RACHEL MARTIN, HOST:
There are about 60,000 new coronavirus cases every single day in this country. Even so, President Trump is pushing all schools to open to full-time, in-person learning. Florida was one of the first states to say it will comply. That state's Department of Education this week announced that schools will be required to open at least five days per week for all students starting in August. Here's how Governor Ron DeSantis defended the decision.
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RON DESANTIS: If fast food and Walmart and Home Depot - and I do all that, so I'm not, like, looking down on it. But if all that is essential, then educating our kids is absolutely essential. And they have been put to the back of the line in some respects.
MARTIN: So what do Florida teachers make of this decision? We've got Fedrick Ingram with us this morning. He's a longtime teacher in the Miami-Dade County school system, and he is the president of the Florida Education Association, which is the largest teachers union in Florida. Thank you so much for being with us this morning.
FEDRICK INGRAM: Hi. Good morning, and thank you for having me.
MARTIN: Your union represents tens of thousands of teachers. What are you hearing from some of them about the governor's decision to open school full time, in-person classes?
INGRAM: Sure. Well, listen, our teachers here in Florida have high angst. They are scared and, frankly, they're angry because they see a very irresponsible thought process in which to open our schools. We're at the epicenter here in Florida, meaning we have 8,900 new cases basically a day over the last 20 days. It took us 14 days to get from 100,000 to 200,000 cases here in the state of Florida. And our governor seems to have blinders on and this hell or high water opening for our schools. And he has just produced a plan that is not comprehensive at all.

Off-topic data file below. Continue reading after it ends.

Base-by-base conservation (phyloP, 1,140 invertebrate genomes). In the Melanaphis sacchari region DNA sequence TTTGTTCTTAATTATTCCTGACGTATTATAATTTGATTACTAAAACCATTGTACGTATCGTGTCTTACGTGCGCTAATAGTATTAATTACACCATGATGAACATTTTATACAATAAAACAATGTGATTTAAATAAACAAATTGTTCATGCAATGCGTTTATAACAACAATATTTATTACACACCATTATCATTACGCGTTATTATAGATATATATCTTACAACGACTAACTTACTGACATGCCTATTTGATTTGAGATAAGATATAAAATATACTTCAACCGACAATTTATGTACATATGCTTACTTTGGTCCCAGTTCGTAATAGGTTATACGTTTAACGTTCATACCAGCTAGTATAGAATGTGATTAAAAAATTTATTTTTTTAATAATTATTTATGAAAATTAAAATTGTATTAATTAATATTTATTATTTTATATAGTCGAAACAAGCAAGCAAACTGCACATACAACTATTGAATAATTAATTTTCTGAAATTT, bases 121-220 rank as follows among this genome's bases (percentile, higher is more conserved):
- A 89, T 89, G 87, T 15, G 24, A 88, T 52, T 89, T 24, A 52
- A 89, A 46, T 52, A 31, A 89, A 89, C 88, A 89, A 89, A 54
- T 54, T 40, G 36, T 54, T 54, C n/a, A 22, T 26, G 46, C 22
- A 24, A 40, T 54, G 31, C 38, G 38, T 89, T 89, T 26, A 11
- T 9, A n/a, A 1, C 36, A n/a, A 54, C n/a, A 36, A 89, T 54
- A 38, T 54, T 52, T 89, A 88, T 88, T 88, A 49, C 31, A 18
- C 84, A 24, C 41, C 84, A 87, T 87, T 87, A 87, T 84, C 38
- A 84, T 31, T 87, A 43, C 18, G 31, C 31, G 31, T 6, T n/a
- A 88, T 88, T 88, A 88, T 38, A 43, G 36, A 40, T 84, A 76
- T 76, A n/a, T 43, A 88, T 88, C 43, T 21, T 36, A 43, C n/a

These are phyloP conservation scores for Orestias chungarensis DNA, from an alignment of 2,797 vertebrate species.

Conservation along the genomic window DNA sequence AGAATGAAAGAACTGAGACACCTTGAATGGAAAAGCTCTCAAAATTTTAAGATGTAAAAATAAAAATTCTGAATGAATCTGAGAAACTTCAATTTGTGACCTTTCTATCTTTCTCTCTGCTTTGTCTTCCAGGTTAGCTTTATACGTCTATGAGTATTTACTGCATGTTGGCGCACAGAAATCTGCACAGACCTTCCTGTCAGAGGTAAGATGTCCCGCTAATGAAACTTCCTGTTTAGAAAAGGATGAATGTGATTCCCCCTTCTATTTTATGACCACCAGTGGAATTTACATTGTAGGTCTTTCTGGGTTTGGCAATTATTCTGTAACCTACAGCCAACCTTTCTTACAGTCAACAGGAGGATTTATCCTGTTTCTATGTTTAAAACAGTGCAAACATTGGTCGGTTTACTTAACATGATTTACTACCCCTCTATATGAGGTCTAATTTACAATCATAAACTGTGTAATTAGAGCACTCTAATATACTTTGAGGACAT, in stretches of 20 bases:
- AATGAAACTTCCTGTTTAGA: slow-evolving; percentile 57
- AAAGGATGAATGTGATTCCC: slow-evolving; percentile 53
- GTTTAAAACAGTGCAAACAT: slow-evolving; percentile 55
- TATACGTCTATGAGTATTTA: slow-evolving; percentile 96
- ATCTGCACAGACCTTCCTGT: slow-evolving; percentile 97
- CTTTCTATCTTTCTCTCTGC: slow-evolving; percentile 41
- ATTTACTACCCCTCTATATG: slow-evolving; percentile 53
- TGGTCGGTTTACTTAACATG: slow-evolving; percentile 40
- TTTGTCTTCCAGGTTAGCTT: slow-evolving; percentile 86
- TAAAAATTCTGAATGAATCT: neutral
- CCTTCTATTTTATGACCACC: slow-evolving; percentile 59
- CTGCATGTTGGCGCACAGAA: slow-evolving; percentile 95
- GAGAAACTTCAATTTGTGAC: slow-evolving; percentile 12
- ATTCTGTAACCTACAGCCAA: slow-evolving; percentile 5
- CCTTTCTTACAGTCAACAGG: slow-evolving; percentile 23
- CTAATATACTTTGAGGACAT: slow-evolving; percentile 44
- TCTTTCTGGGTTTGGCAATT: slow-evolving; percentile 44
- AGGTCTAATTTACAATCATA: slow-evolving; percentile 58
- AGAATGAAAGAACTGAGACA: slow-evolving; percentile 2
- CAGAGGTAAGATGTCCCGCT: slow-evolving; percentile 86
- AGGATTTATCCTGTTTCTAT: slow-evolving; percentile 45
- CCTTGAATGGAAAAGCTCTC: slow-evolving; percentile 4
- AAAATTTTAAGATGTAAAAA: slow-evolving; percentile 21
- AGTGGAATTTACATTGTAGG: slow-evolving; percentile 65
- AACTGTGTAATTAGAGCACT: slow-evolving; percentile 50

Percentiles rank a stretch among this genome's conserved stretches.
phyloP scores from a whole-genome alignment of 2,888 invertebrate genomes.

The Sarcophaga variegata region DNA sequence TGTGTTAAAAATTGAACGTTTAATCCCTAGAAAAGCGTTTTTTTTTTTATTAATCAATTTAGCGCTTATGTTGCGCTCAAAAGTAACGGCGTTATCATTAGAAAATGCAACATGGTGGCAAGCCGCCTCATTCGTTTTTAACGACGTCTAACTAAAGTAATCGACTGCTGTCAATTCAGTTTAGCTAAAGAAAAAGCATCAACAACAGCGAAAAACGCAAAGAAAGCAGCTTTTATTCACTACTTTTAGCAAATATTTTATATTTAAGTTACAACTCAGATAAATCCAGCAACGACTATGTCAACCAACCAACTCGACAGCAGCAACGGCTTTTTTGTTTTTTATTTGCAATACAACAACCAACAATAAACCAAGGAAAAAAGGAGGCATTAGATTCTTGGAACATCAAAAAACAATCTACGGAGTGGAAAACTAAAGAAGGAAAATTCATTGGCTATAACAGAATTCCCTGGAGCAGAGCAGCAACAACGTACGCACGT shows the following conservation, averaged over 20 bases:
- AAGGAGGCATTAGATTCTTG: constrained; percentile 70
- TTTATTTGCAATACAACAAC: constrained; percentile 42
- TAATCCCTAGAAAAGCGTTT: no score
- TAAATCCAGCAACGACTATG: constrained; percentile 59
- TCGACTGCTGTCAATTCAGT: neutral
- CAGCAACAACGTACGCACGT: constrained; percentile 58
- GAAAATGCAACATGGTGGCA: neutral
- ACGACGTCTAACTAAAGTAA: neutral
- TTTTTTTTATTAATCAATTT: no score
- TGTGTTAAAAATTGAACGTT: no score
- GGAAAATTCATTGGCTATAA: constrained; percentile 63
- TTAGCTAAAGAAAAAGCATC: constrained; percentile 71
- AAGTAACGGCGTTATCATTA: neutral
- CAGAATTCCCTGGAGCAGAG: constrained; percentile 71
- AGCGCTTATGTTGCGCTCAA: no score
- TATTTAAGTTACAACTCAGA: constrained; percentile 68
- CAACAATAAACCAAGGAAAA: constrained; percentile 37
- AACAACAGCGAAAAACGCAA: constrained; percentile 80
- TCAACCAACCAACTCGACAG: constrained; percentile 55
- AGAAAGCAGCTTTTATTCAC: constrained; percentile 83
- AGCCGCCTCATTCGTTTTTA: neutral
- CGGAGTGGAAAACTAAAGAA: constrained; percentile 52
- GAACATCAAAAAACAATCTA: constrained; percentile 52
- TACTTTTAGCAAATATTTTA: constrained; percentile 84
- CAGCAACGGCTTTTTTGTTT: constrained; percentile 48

MARTIN: We heard from the superintendent of schools in Fulton County, Ga., earlier this week who said that some of his teachers are choosing early retirement or just choosing to leave teaching altogether, to find something else to do for a living because of this. Are you hearing any of that?
INGRAM: Well, sure, we're hearing some of that. But it gets worse here in Florida because last school year, we started our school year with 3,000 of our classrooms that did not have a certified teacher. We already have a teacher shortage here. And so if our governor continues to, you know, push this go-it-alone attitude, I'm sure that people are going to exit the field of education, which is going to hurt children here in Florida.
MARTIN: What about you personally? I mean, what goes through your mind when you think about the idea of getting back into the classroom? Are you worried about the health risks?
INGRAM: Well, it's tough. It's tough for everybody involved in a state where you have places where we can't go to the beach, places where gyms are closed, places where you can't congregate in restaurants more than 25%. We think that it's OK to pack in 100 students or in some cases thousands of students in a confined area and not have this super spread event or community spread or hurt family members at home. This is going to be a problem for us. And so we're all thinking, contemplating, but we're pushing really hard in trying to get this governor to think rationally.